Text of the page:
I’m not a USEF member (I’m way too casual currently) so while I was vaguely aware of Safe Sport. I wasn’t really paying attention because exactly none of it applied to me. Then, this morning I found out that Robert Gage has passed away, and it sounds like a likely suicide. He had been banned from USEF due to sexual misconduct involving a minor, an allegation from SafeSport, although he was waiting on an appeal.
What is SafeSport?
SafeSport is a partner organization that USEF works with to combat abuse of minors. USEF now requires that all members 18 years old and older follow the new guidelines, which basically amount to adults must only communicate with minors in a way that can be supervised by one or more additional adults. This applies to in person, through text messages, phone calls, and social media. Probably through carrier pigeon if someone tries that. Basically, any contact with a minor must be “observable and interruptible.” Any contact that is one-on-one, such as traveling in a car, suggests parental permission.
The abuses that USEF wants to protect minors against are emotional, physical, and sexual misconduct. The intentions are good, but it raises a few questions.
Where are the Parents?
It seems that SafeSport is more concerned about the minor than their parents are. Parents already could have been monitoring what their children were doing, checking in with them, teaching them what misconduct looks like. Some parents might have been. But there is also a culture of thinking the coach is looking out for the child’s best interests, not just in riding, but in all sports. Parents also can’t be with their children 24/7 – the children would never learn any kind of independence.
Who is Really Being Protected?
Yes, SafeSport obviously has been enacted to protect minors. But if there is always a witness to every child/adult interaction, who really gets the protection? By that, I mean, if an adult is accused of something they didn’t do, they now have a witness that can vouch for them. This could be helpful in a case where an interaction was misinterpreted. But, if the allegation is not the truth, obviously there is no need to invent a witness being present, unless it strengthens the case.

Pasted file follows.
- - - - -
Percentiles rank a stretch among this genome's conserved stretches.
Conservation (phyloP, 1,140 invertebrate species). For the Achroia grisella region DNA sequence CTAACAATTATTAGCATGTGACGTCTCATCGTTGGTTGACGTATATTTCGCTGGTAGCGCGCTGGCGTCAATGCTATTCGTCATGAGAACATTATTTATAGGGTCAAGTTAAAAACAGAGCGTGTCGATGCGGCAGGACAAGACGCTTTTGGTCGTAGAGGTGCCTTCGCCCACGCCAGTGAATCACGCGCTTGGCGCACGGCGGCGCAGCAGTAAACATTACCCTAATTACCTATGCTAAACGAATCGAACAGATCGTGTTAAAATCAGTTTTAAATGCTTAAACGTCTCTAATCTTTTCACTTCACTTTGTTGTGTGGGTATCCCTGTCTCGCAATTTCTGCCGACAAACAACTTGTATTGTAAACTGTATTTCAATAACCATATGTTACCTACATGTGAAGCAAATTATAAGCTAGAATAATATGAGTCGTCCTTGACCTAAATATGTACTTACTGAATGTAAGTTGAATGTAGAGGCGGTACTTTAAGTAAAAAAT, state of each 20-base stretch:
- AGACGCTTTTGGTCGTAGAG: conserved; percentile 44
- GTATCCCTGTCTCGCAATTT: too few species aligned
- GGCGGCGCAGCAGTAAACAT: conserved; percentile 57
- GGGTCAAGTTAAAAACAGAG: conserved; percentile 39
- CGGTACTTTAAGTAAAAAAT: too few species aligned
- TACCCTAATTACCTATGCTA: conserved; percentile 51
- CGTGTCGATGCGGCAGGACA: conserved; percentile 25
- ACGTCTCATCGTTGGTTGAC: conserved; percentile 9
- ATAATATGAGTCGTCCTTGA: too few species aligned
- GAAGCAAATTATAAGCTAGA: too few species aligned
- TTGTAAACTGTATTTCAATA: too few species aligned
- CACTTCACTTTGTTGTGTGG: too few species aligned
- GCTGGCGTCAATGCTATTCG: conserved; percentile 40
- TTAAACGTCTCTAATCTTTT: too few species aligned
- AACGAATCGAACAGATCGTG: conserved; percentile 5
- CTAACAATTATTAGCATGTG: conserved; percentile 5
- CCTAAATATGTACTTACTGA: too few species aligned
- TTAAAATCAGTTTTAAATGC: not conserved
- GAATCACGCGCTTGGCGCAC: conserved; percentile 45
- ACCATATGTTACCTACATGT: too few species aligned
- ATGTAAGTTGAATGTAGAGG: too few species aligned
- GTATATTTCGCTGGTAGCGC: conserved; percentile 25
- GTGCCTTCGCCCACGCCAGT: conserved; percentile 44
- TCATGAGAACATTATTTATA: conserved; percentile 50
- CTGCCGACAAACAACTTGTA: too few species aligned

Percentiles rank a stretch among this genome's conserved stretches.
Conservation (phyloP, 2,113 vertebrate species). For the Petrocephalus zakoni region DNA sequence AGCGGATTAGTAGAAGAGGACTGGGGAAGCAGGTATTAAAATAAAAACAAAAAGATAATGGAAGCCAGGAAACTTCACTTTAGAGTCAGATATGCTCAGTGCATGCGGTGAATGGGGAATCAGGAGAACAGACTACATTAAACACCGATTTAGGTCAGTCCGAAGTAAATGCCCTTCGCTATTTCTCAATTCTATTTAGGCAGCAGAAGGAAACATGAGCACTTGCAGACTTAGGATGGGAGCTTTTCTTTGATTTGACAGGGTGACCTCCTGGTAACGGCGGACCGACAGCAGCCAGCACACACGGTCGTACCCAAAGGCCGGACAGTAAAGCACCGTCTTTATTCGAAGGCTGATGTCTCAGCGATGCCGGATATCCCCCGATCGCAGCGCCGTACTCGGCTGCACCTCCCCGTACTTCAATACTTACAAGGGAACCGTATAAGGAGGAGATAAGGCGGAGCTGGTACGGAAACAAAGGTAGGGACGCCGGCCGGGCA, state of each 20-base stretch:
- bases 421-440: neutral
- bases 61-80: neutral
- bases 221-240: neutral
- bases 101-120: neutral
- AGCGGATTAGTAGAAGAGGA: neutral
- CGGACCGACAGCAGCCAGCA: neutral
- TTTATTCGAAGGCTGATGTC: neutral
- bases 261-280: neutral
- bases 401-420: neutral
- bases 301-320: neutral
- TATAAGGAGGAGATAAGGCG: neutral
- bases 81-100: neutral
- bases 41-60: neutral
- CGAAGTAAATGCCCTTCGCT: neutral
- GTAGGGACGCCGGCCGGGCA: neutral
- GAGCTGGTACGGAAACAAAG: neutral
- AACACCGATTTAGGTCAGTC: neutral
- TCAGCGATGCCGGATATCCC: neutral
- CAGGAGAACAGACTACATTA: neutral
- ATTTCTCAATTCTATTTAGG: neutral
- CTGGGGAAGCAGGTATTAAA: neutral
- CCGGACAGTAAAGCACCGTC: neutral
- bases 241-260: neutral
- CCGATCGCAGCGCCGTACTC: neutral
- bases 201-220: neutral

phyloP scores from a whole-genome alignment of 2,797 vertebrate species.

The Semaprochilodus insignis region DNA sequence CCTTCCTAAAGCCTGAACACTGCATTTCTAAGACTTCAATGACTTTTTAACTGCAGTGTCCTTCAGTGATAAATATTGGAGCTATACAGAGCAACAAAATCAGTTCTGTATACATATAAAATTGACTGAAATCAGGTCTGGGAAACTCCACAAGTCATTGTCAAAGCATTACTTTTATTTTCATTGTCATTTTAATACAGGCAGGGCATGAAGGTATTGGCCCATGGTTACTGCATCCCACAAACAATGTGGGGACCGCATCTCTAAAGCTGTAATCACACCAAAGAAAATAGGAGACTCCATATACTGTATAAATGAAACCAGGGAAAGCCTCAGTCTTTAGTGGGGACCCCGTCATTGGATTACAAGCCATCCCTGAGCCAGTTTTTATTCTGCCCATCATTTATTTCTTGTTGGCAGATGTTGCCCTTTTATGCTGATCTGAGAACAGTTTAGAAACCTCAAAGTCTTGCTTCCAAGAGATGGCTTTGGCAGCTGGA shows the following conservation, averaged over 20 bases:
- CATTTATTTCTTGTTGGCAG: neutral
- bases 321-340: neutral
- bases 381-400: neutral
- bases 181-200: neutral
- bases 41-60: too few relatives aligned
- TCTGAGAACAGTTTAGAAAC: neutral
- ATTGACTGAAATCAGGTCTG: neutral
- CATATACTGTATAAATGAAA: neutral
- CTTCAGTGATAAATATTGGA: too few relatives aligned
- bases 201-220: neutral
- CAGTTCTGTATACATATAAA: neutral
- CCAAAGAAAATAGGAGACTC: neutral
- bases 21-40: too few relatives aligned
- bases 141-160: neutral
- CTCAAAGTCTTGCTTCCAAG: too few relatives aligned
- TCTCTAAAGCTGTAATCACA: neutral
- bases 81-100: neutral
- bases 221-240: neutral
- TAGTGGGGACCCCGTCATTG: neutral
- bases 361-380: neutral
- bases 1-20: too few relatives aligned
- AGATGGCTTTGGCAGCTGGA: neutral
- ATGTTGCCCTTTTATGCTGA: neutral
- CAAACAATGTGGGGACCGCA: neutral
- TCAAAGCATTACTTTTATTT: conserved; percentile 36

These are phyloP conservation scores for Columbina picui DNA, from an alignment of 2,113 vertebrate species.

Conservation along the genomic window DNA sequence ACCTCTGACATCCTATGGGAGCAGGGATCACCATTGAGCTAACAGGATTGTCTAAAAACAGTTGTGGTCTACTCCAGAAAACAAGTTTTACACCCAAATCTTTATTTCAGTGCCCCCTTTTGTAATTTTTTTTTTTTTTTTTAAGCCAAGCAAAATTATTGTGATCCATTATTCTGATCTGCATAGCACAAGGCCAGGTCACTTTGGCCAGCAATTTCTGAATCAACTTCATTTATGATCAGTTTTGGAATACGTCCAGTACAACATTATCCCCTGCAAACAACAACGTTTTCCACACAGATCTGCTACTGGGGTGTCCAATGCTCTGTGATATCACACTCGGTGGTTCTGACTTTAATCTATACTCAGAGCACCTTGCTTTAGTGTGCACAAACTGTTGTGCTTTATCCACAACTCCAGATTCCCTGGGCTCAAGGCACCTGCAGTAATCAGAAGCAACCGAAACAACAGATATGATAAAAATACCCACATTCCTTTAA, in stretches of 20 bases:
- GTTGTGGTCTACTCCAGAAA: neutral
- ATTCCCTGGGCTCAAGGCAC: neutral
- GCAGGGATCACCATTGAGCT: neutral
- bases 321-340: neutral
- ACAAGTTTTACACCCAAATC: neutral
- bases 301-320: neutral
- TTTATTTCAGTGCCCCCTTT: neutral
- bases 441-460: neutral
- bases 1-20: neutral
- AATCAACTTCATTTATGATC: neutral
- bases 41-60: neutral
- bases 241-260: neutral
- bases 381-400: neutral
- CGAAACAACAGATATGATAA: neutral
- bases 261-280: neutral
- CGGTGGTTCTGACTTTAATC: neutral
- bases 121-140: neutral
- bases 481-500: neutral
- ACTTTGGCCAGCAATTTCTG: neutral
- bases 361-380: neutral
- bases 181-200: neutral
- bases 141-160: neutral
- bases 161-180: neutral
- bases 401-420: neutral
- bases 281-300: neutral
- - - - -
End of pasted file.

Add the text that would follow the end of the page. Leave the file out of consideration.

What is Emotional Misconduct?
In reference to the aforementioned misinterpreted interaction, it seems that any interaction where a child feels slighted could be emotional misconduct. Hurting someone’s feelings is emotional misconduct. Not letting the child win is emotional misconduct. Where is the line drawn for emotional misconduct?
And that brings me to my main issue –
Who is Investigating, and What Authority Do They Have?
SafeSport is in charge of the investigation, and the punishment. Let’s break down the process.
- SafeSport is Alerted to the Abuse. This includes a report made by a USEF member, a criminal charge, or an old crime brought to their attention. There is no statute of limitations. Someone can be accused of a crime that happened 30 years ago.
- Preliminary Inquiry. SafeSport determines if the matter should be moved to a full investigation by examining the evidence, the authority they have over the matter, and what code is violated. From the very beginning, SafeSport may seek interim measures including monitoring, contact limitations, or suspensions. While intended to keep the minor safe, this has the effect of the accused being guilty until proven innocent. The SafeSport sanction list is public. Current clients, potential clients, friends, family, and the entire community can view the list and see if someone is accused. Naturally, if the accused is proven as a predator, everyone is happy they’ve been called out. But if the accused was falsely accused, they permanently have the reputation of being a predator.